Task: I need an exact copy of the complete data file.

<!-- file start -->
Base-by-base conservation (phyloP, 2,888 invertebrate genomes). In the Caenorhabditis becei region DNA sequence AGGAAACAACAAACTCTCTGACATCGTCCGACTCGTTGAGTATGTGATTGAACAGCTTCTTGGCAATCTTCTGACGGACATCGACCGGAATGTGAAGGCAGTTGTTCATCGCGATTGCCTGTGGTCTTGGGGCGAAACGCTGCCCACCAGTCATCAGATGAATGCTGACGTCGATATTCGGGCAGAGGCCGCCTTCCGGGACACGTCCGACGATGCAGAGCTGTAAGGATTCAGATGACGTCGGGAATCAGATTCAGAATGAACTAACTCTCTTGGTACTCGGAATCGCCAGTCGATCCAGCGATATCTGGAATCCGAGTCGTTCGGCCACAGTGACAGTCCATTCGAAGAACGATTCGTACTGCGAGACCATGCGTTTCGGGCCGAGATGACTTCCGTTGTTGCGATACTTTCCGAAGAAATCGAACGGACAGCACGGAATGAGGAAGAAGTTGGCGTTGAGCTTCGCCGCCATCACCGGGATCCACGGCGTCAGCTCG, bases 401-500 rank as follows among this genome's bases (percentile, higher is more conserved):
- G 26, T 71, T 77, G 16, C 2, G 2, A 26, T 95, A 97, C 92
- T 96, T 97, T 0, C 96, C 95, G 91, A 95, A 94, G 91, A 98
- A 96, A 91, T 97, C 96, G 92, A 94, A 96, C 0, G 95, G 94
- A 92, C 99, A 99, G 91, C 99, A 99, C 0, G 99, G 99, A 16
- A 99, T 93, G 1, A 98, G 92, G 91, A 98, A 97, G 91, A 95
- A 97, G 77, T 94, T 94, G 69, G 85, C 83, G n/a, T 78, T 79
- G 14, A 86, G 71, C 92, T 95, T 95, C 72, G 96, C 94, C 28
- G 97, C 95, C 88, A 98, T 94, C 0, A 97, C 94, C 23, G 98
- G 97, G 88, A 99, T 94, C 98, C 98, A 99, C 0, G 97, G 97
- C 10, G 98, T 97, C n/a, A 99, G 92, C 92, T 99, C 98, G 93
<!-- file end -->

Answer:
Base-by-base conservation (phyloP, 2,888 invertebrate genomes). In the Caenorhabditis becei region DNA sequence AGGAAACAACAAACTCTCTGACATCGTCCGACTCGTTGAGTATGTGATTGAACAGCTTCTTGGCAATCTTCTGACGGACATCGACCGGAATGTGAAGGCAGTTGTTCATCGCGATTGCCTGTGGTCTTGGGGCGAAACGCTGCCCACCAGTCATCAGATGAATGCTGACGTCGATATTCGGGCAGAGGCCGCCTTCCGGGACACGTCCGACGATGCAGAGCTGTAAGGATTCAGATGACGTCGGGAATCAGATTCAGAATGAACTAACTCTCTTGGTACTCGGAATCGCCAGTCGATCCAGCGATATCTGGAATCCGAGTCGTTCGGCCACAGTGACAGTCCATTCGAAGAACGATTCGTACTGCGAGACCATGCGTTTCGGGCCGAGATGACTTCCGTTGTTGCGATACTTTCCGAAGAAATCGAACGGACAGCACGGAATGAGGAAGAAGTTGGCGTTGAGCTTCGCCGCCATCACCGGGATCCACGGCGTCAGCTCG, bases 401-500 rank as follows among this genome's bases (percentile, higher is more conserved):
- G 26, T 71, T 77, G 16, C 2, G 2, A 26, T 95, A 97, C 92
- T 96, T 97, T 0, C 96, C 95, G 91, A 95, A 94, G 91, A 98
- A 96, A 91, T 97, C 96, G 92, A 94, A 96, C 0, G 95, G 94
- A 92, C 99, A 99, G 91, C 99, A 99, C 0, G 99, G 99, A 16
- A 99, T 93, G 1, A 98, G 92, G 91, A 98, A 97, G 91, A 95
- A 97, G 77, T 94, T 94, G 69, G 85, C 83, G n/a, T 78, T 79
- G 14, A 86, G 71, C 92, T 95, T 95, C 72, G 96, C 94, C 28
- G 97, C 95, C 88, A 98, T 94, C 0, A 97, C 94, C 23, G 98
- G 97, G 88, A 99, T 94, C 98, C 98, A 99, C 0, G 97, G 97
- C 10, G 98, T 97, C n/a, A 99, G 92, C 92, T 99, C 98, G 93